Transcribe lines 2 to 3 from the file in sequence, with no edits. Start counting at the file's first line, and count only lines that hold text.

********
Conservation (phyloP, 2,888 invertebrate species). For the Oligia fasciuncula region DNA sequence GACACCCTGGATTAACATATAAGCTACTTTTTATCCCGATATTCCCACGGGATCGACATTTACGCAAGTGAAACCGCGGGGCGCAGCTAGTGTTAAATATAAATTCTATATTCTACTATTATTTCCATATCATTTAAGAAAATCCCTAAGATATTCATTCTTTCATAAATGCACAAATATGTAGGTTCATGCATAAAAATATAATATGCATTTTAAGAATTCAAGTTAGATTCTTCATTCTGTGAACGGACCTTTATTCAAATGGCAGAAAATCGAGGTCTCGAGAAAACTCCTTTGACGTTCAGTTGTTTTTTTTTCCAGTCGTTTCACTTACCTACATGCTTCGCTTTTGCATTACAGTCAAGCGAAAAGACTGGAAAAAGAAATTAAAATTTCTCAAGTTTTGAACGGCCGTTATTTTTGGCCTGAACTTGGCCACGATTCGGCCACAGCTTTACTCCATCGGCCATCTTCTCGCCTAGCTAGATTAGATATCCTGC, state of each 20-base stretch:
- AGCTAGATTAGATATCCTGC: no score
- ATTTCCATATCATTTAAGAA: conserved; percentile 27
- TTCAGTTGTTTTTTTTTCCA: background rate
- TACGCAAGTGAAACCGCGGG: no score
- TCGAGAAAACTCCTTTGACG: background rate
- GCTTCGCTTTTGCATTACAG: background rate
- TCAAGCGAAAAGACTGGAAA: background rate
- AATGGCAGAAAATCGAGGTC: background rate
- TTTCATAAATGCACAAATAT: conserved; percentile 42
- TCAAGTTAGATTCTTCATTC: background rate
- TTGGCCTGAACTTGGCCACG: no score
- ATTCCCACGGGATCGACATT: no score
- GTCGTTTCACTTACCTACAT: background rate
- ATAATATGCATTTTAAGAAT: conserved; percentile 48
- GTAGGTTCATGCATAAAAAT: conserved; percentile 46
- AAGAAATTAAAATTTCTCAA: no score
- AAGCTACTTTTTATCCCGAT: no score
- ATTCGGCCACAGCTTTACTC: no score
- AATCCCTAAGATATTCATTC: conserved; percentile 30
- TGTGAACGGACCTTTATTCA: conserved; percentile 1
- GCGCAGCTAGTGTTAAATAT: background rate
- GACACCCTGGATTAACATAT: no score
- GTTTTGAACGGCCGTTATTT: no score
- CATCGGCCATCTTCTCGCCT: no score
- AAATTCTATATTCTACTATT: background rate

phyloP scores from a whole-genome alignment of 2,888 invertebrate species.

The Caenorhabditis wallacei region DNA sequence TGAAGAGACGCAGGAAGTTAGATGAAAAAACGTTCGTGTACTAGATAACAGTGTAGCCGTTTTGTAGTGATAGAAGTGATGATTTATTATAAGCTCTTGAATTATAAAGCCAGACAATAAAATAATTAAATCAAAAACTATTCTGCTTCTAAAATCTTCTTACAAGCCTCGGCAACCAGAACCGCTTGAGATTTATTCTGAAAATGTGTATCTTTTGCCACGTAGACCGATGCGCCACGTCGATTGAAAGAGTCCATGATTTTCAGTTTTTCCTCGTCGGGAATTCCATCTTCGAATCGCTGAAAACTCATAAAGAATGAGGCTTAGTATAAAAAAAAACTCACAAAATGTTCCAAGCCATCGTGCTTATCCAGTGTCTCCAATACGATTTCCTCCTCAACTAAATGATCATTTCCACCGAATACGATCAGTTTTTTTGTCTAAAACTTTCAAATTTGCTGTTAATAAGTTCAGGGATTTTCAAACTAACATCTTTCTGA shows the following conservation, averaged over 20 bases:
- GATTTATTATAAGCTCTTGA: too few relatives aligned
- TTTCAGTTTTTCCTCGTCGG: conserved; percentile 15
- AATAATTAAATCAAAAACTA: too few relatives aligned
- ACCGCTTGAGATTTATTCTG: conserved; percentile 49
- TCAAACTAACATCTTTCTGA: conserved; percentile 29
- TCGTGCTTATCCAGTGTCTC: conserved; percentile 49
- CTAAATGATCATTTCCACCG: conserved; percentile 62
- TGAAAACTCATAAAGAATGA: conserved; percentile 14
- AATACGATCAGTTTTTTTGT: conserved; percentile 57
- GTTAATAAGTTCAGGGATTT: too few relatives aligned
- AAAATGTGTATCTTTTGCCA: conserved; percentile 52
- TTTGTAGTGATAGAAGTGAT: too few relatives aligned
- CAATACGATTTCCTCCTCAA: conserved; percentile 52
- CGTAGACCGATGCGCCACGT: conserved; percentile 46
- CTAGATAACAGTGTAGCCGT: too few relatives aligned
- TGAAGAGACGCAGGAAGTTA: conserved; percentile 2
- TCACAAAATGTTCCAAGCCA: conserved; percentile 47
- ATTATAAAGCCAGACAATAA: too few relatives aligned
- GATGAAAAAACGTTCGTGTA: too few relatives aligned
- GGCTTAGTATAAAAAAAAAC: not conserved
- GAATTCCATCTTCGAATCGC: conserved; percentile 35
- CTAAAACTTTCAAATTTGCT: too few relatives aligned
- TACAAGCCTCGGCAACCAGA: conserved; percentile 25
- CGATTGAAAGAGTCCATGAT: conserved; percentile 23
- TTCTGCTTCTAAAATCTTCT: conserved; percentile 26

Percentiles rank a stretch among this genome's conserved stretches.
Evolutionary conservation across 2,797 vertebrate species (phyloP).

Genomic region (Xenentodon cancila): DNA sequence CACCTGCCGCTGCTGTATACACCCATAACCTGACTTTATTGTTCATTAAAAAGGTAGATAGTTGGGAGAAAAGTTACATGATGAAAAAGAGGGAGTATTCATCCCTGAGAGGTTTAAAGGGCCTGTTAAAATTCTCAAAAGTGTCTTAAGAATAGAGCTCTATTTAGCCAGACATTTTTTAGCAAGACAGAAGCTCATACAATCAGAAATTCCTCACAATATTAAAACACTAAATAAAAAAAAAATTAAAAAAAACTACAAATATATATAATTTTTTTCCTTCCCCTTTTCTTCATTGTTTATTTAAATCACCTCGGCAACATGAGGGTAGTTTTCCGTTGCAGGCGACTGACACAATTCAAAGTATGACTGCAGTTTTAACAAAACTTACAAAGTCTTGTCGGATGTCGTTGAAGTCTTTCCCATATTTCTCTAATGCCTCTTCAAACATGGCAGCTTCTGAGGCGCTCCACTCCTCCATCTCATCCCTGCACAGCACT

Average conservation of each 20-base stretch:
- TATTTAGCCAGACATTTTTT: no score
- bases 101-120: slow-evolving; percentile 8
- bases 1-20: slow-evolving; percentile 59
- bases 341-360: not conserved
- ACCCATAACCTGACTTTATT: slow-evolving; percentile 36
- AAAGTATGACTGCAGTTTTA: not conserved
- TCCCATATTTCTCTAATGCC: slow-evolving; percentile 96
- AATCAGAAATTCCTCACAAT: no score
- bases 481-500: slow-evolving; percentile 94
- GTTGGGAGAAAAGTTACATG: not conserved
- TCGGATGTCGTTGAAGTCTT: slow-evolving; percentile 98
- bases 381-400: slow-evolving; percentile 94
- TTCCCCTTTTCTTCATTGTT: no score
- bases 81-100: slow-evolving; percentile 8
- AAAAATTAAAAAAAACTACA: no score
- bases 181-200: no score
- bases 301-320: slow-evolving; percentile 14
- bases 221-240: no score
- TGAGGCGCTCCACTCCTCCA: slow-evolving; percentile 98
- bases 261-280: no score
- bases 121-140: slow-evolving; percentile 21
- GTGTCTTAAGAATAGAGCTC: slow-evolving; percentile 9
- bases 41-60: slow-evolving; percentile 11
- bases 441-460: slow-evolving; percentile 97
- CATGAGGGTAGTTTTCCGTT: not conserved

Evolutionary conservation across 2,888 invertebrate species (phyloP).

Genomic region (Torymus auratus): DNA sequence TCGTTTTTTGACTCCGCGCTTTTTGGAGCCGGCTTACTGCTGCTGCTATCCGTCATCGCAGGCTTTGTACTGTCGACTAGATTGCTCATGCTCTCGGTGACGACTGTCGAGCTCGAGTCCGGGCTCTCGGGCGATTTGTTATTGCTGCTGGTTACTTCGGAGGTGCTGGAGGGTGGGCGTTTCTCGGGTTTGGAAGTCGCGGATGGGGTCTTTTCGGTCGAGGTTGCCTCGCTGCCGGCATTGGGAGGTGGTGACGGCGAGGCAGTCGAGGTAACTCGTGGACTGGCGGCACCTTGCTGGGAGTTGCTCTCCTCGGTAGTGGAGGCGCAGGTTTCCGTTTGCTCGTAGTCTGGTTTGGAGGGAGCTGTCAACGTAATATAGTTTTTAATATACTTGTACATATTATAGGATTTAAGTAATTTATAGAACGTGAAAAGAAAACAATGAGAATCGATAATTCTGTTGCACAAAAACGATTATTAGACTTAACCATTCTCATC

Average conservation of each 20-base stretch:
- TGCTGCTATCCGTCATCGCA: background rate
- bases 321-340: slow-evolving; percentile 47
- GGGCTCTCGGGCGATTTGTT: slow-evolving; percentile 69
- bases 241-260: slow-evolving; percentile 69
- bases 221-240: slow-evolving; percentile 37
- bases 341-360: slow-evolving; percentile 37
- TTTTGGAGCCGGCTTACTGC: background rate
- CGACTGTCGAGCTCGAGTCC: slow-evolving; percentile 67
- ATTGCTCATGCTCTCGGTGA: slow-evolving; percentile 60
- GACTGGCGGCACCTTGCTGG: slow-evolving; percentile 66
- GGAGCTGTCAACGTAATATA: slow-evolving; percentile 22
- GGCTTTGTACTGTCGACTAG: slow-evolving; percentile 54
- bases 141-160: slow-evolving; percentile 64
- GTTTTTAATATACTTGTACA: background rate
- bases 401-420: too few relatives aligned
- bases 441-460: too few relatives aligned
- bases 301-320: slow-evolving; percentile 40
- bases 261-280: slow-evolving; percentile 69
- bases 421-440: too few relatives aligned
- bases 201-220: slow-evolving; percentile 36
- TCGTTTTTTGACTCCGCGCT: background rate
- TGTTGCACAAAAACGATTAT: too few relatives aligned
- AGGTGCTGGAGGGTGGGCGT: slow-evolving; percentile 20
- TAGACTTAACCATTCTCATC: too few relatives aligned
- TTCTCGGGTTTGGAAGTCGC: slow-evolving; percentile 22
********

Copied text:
- AGCTAGATTAGATATCCTGC: no score
- ATTTCCATATCATTTAAGAA: conserved; percentile 27